AB 120 is produced by fermenting the bacteria Streptomyces hygrospinosis var. beijingensis. The fermentation process can be done with locally available materials in 36 to 40 days. It is an alkaline soluble nucleoside that acts by blocking protein synthesis. The acute toxicity to mammals is very low, LD50 1,080 mg/kg.
Few studies have been done on AB 120, but known applications are already extensive. It is 70 to 90 percent effective against powdery mildew on melons, fruits, and vegetables and 60 to 85 percent effective against anthracnose, Colletotrichum sp., on the same crops. It is 70 to 90 percent effective against wilt disease on watermelon and vegetables, as well as sheath blight, Rhizoctonia solani, on corn and rice. It is effective against wheat stem rust, Puccinia graminis, citrus scab, Elsinoe fawcetti, and storage diseases of oranges and tangerines.
All crops tested showed yield increases. Pepper plants, Piper nigrum, treated with AB 120 yielded peppers with an almost 50-percent increase in weight over plants treated with carbendazim. AB 120 was also more effective than chemical treatments in controlling anthracnose smudge, Colletotrichum nigrum, on peppers.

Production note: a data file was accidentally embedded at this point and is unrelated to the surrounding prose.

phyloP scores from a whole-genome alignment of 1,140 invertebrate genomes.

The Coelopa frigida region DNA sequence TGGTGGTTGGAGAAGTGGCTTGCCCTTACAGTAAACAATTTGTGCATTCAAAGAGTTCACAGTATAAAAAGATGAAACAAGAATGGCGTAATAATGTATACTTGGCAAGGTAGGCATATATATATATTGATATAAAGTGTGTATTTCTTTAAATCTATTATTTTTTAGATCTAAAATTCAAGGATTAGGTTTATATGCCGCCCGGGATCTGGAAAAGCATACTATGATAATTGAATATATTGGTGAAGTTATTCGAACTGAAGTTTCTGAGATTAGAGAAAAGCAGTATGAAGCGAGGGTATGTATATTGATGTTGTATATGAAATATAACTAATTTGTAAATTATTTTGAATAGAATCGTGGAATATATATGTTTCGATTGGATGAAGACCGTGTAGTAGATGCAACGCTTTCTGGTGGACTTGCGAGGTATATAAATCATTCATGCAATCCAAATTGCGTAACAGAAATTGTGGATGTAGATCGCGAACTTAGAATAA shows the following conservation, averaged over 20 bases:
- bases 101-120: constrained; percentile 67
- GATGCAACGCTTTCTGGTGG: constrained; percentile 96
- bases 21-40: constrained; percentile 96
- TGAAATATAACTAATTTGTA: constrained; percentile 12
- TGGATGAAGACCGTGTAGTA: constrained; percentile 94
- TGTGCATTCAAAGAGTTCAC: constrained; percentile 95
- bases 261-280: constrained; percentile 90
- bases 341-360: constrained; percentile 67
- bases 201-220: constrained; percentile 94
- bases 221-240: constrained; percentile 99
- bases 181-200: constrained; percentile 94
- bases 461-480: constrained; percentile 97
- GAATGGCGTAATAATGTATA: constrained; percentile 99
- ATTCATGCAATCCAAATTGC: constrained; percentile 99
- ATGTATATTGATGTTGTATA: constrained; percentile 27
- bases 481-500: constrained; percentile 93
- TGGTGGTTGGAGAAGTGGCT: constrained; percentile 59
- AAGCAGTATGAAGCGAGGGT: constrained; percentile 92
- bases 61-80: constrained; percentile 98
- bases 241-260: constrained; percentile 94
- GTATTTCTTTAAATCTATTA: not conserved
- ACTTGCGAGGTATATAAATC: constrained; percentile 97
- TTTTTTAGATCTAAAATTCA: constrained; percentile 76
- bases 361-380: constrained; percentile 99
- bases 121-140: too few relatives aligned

AB 120 can be made into powder or liquid and applied in several ways: as a spray (100 ppm), a drench (100 to 150 ppm), a paint ( 200 to 500 ppm), or as a liquid additive to insecticides (100 to 120 ppm). A high-yield strain of AB 120 has been selected using protoplast fusion techniques.
AB 120 did not affect the life cycle of the predatory mite Phytoseiulus persimilis, and showed no chemical side effects.